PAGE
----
As for the radio transmission, it's not as simple as just sending a couple of bytes. The other end has to identify you are transmitting, figure out the level to detect 1 from 0, etc. In practise this ususally means manchester encoding with maybe 10 bits of preamble, a start bit, the 16 data bits, then a checksum.
The chance of any one bit of a RF transmission getting messed up is high enough that you need to plan for that happening. With CRC checksum you at least have a good chance to determine it happened. You then have to decide how likely that is and what the consequences are of the data not getting thru. You could send two packets every time hoping that at least one gets thru. But if you're going to spend the power on that, you could just as well send at half the interval so that when things do work right you get better data. There is no easy answer. Reliability can not be guaranteed without two-way communication. It's a probability and cost versus risk game.
If you really want to reduce overall power, then you have to look into fancy error correction encoding schemes. Some of these won't be easy to do in a small micro. Some put most of the burden onto the receiver. There are lots of schemes. For example, one of the Venus probes of the 1970s sent the data both forwards and backwards (and probably a few more tricks). It took over a day on a high end mainframe at the time to decode the last frame before the probe went into clouds and couldn't be heard from. Again, there are lots of schemes with different tradeoffs, but consider them against the cost of a larger battery.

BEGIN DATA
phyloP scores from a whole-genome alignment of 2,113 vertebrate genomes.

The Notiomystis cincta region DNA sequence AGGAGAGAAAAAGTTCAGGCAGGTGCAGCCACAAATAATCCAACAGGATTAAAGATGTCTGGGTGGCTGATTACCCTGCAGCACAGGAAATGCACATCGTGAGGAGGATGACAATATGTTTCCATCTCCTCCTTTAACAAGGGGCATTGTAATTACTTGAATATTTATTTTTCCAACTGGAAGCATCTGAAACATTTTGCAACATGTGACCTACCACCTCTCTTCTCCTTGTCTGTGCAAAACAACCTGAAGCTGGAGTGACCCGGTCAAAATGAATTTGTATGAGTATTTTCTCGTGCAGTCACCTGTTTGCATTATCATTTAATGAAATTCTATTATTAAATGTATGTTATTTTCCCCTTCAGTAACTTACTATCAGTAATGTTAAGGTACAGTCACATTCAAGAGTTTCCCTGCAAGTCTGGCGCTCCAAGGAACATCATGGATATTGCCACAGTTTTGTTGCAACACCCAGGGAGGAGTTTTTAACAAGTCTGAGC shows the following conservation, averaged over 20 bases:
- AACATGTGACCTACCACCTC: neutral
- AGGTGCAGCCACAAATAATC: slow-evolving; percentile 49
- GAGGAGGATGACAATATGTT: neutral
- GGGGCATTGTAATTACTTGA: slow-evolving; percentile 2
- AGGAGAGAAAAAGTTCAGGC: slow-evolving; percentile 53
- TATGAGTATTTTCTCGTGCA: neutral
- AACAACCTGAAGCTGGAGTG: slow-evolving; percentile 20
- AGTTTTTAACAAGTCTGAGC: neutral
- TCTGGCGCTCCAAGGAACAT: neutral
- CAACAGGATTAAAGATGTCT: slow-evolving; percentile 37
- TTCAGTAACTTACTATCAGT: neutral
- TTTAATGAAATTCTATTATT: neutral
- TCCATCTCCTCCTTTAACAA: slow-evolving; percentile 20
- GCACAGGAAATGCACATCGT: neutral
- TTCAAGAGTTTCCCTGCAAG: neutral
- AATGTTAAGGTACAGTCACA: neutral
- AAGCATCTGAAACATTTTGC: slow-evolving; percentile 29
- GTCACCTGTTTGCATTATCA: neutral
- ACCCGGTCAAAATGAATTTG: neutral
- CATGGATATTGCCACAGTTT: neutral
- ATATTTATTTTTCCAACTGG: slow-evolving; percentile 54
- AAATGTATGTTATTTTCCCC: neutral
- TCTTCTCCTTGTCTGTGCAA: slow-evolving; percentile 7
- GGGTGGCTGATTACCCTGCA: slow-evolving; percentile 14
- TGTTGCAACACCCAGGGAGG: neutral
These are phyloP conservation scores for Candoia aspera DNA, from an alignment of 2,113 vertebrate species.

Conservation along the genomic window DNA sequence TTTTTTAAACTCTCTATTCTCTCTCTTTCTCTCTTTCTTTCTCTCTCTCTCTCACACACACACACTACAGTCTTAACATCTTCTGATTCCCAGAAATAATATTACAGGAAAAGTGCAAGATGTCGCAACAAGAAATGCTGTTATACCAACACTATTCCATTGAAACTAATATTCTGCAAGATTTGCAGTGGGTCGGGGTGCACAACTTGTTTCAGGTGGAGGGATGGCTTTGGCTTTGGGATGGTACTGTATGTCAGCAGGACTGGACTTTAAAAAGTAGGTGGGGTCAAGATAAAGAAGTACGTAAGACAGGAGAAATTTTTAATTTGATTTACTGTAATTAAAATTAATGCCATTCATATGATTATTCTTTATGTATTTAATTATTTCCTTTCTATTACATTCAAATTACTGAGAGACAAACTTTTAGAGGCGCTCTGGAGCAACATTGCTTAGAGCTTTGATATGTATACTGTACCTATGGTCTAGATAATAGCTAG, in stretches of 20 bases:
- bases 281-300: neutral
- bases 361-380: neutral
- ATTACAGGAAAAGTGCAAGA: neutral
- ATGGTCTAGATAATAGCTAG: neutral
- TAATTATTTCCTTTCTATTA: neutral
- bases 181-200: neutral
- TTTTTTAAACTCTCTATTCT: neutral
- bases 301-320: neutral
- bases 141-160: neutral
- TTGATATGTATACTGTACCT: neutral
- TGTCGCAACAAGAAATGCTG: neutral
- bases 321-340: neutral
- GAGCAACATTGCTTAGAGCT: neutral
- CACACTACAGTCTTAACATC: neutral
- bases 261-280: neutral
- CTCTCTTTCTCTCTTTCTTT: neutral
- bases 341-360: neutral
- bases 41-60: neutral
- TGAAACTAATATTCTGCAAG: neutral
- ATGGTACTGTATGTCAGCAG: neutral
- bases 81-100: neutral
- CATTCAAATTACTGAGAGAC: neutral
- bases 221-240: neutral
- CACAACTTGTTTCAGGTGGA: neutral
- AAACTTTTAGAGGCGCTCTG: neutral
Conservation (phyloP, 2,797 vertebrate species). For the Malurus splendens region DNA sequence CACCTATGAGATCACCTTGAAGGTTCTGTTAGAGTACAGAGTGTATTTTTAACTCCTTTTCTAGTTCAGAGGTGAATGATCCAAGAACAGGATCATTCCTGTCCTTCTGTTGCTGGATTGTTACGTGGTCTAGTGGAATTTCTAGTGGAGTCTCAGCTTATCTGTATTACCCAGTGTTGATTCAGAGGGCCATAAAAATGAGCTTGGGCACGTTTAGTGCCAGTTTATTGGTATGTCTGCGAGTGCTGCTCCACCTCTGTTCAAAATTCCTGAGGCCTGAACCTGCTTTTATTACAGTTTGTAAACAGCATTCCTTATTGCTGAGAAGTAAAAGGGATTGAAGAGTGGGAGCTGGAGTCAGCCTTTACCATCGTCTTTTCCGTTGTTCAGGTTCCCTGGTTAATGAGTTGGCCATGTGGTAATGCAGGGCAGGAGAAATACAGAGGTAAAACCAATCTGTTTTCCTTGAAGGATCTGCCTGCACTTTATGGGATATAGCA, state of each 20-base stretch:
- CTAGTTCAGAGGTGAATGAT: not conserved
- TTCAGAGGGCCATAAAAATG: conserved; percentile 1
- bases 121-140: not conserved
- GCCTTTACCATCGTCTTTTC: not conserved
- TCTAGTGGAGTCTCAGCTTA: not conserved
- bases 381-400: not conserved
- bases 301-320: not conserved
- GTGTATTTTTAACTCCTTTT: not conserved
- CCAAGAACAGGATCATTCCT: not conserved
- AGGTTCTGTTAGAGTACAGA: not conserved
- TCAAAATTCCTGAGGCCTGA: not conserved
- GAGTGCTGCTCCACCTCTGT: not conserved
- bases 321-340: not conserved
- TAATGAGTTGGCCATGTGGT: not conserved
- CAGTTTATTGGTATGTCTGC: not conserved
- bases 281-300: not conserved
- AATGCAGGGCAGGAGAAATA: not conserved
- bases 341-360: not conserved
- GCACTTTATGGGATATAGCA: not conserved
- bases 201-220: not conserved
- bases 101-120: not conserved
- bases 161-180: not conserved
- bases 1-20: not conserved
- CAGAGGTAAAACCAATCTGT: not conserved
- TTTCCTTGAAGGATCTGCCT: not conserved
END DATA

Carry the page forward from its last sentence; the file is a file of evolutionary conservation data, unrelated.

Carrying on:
I had originally thought that power would be dominated by the RF transmitter, but hadn't really worked thru the numbers. I saw Clabacchio's answer where he states the opposite, so let's do the math.
Let's say the transmitter draws 20 mA average when on. This is plausible for a ISM band 434 MHz OOK transmitter. Let's say data is sent using manchester coding at 10 kHz bit rate. This is easily doable with a small PIC. I have done exactly this with a PIC 10F202 in some small active RFID tags. Let's say the total transmitted stream is 10 preamble bits, 1 start bit, 16 data bits, and 16 checksum bits, for a total of 43 bits. It takes 4.3 ms to send those bits. The transmitter will need a millisecond or two startup time during which it draws some power but less than when actually transmitting. So let's round up and say the power draw is equivalent to 5 ms at 20 mA every 5 minutes. That comes out to 333 nA average. That means the sleep current of the processor is a significant factor in overall battery life, particularly since it will be running a 32768 Hz watch crystal during that time. In fact, it looks like the sleep plus watch crystal current will be more than the average RF transmission current.
Okay, we managed to get down to about 3uA using an MCP65R41 in photoconductive mode. The MCP65R41 is so low power it gave us near 2uA to play with so using a large resistor to create a voltage for comparison became possible. It isn't quite as good as I was hoping for but meets our battery life requirement.